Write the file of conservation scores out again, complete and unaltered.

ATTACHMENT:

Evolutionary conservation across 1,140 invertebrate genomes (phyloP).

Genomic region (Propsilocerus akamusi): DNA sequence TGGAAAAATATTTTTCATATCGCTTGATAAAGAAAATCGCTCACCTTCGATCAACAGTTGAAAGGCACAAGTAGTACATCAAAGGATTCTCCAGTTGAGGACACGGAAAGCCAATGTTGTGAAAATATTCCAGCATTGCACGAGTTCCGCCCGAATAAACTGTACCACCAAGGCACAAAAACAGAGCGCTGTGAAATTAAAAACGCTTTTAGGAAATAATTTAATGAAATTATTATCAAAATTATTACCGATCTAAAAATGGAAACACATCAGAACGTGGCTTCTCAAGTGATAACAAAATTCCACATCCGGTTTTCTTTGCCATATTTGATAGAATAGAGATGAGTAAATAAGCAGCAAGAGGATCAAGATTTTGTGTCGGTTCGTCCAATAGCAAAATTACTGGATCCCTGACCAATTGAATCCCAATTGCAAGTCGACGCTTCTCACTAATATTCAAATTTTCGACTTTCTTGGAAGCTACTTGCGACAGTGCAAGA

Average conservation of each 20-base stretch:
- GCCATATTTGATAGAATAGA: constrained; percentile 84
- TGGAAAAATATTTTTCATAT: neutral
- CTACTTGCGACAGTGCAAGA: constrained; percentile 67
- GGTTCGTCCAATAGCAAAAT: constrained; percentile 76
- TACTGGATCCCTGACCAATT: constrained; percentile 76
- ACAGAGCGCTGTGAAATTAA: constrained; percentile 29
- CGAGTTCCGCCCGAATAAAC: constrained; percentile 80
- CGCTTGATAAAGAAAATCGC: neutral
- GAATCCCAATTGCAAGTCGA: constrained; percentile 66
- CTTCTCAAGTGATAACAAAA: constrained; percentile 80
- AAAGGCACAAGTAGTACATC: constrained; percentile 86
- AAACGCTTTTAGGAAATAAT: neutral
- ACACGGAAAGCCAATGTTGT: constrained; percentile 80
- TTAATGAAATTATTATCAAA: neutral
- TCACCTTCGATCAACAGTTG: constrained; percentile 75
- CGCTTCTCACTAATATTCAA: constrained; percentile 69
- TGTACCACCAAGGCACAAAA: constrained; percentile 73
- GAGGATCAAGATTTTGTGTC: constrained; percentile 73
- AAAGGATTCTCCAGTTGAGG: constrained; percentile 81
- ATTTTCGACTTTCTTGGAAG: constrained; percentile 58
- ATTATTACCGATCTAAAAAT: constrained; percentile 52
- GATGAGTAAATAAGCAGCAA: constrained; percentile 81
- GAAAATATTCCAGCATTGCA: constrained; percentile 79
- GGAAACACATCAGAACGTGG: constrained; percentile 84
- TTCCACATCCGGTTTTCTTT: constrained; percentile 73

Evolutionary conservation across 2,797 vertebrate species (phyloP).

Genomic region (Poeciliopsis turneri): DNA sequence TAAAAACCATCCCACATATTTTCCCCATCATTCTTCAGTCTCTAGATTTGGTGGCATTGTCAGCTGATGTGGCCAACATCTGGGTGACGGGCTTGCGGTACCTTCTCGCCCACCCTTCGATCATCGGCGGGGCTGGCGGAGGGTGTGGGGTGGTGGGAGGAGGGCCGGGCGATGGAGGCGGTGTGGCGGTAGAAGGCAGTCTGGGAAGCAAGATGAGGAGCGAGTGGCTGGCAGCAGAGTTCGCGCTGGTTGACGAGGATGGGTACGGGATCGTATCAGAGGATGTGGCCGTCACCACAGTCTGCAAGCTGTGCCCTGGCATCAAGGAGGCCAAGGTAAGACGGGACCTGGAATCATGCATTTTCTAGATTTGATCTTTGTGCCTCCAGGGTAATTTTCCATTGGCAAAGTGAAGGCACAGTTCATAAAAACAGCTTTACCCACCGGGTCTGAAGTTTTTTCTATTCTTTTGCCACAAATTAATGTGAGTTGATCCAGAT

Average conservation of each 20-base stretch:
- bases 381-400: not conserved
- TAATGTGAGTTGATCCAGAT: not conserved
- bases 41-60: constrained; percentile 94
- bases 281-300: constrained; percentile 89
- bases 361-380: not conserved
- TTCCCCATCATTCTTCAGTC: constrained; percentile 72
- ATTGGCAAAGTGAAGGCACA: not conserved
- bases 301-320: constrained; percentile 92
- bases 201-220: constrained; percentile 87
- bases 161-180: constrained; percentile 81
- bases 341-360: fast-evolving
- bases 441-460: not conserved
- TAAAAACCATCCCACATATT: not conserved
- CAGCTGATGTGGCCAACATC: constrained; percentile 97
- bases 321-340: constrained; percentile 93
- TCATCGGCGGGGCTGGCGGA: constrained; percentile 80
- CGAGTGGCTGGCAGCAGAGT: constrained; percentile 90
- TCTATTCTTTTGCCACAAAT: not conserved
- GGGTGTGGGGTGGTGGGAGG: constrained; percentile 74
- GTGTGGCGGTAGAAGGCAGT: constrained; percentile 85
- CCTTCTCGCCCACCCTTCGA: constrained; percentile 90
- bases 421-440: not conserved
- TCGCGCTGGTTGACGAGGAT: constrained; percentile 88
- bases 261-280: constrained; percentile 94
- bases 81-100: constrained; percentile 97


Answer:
Evolutionary conservation across 1,140 invertebrate genomes (phyloP).

Genomic region (Propsilocerus akamusi): DNA sequence TGGAAAAATATTTTTCATATCGCTTGATAAAGAAAATCGCTCACCTTCGATCAACAGTTGAAAGGCACAAGTAGTACATCAAAGGATTCTCCAGTTGAGGACACGGAAAGCCAATGTTGTGAAAATATTCCAGCATTGCACGAGTTCCGCCCGAATAAACTGTACCACCAAGGCACAAAAACAGAGCGCTGTGAAATTAAAAACGCTTTTAGGAAATAATTTAATGAAATTATTATCAAAATTATTACCGATCTAAAAATGGAAACACATCAGAACGTGGCTTCTCAAGTGATAACAAAATTCCACATCCGGTTTTCTTTGCCATATTTGATAGAATAGAGATGAGTAAATAAGCAGCAAGAGGATCAAGATTTTGTGTCGGTTCGTCCAATAGCAAAATTACTGGATCCCTGACCAATTGAATCCCAATTGCAAGTCGACGCTTCTCACTAATATTCAAATTTTCGACTTTCTTGGAAGCTACTTGCGACAGTGCAAGA

Average conservation of each 20-base stretch:
- GCCATATTTGATAGAATAGA: constrained; percentile 84
- TGGAAAAATATTTTTCATAT: neutral
- CTACTTGCGACAGTGCAAGA: constrained; percentile 67
- GGTTCGTCCAATAGCAAAAT: constrained; percentile 76
- TACTGGATCCCTGACCAATT: constrained; percentile 76
- ACAGAGCGCTGTGAAATTAA: constrained; percentile 29
- CGAGTTCCGCCCGAATAAAC: constrained; percentile 80
- CGCTTGATAAAGAAAATCGC: neutral
- GAATCCCAATTGCAAGTCGA: constrained; percentile 66
- CTTCTCAAGTGATAACAAAA: constrained; percentile 80
- AAAGGCACAAGTAGTACATC: constrained; percentile 86
- AAACGCTTTTAGGAAATAAT: neutral
- ACACGGAAAGCCAATGTTGT: constrained; percentile 80
- TTAATGAAATTATTATCAAA: neutral
- TCACCTTCGATCAACAGTTG: constrained; percentile 75
- CGCTTCTCACTAATATTCAA: constrained; percentile 69
- TGTACCACCAAGGCACAAAA: constrained; percentile 73
- GAGGATCAAGATTTTGTGTC: constrained; percentile 73
- AAAGGATTCTCCAGTTGAGG: constrained; percentile 81
- ATTTTCGACTTTCTTGGAAG: constrained; percentile 58
- ATTATTACCGATCTAAAAAT: constrained; percentile 52
- GATGAGTAAATAAGCAGCAA: constrained; percentile 81
- GAAAATATTCCAGCATTGCA: constrained; percentile 79
- GGAAACACATCAGAACGTGG: constrained; percentile 84
- TTCCACATCCGGTTTTCTTT: constrained; percentile 73

Evolutionary conservation across 2,797 vertebrate species (phyloP).

Genomic region (Poeciliopsis turneri): DNA sequence TAAAAACCATCCCACATATTTTCCCCATCATTCTTCAGTCTCTAGATTTGGTGGCATTGTCAGCTGATGTGGCCAACATCTGGGTGACGGGCTTGCGGTACCTTCTCGCCCACCCTTCGATCATCGGCGGGGCTGGCGGAGGGTGTGGGGTGGTGGGAGGAGGGCCGGGCGATGGAGGCGGTGTGGCGGTAGAAGGCAGTCTGGGAAGCAAGATGAGGAGCGAGTGGCTGGCAGCAGAGTTCGCGCTGGTTGACGAGGATGGGTACGGGATCGTATCAGAGGATGTGGCCGTCACCACAGTCTGCAAGCTGTGCCCTGGCATCAAGGAGGCCAAGGTAAGACGGGACCTGGAATCATGCATTTTCTAGATTTGATCTTTGTGCCTCCAGGGTAATTTTCCATTGGCAAAGTGAAGGCACAGTTCATAAAAACAGCTTTACCCACCGGGTCTGAAGTTTTTTCTATTCTTTTGCCACAAATTAATGTGAGTTGATCCAGAT

Average conservation of each 20-base stretch:
- bases 381-400: not conserved
- TAATGTGAGTTGATCCAGAT: not conserved
- bases 41-60: constrained; percentile 94
- bases 281-300: constrained; percentile 89
- bases 361-380: not conserved
- TTCCCCATCATTCTTCAGTC: constrained; percentile 72
- ATTGGCAAAGTGAAGGCACA: not conserved
- bases 301-320: constrained; percentile 92
- bases 201-220: constrained; percentile 87
- bases 161-180: constrained; percentile 81
- bases 341-360: fast-evolving
- bases 441-460: not conserved
- TAAAAACCATCCCACATATT: not conserved
- CAGCTGATGTGGCCAACATC: constrained; percentile 97
- bases 321-340: constrained; percentile 93
- TCATCGGCGGGGCTGGCGGA: constrained; percentile 80
- CGAGTGGCTGGCAGCAGAGT: constrained; percentile 90
- TCTATTCTTTTGCCACAAAT: not conserved
- GGGTGTGGGGTGGTGGGAGG: constrained; percentile 74
- GTGTGGCGGTAGAAGGCAGT: constrained; percentile 85
- CCTTCTCGCCCACCCTTCGA: constrained; percentile 90
- bases 421-440: not conserved
- TCGCGCTGGTTGACGAGGAT: constrained; percentile 88
- bases 261-280: constrained; percentile 94
- bases 81-100: constrained; percentile 97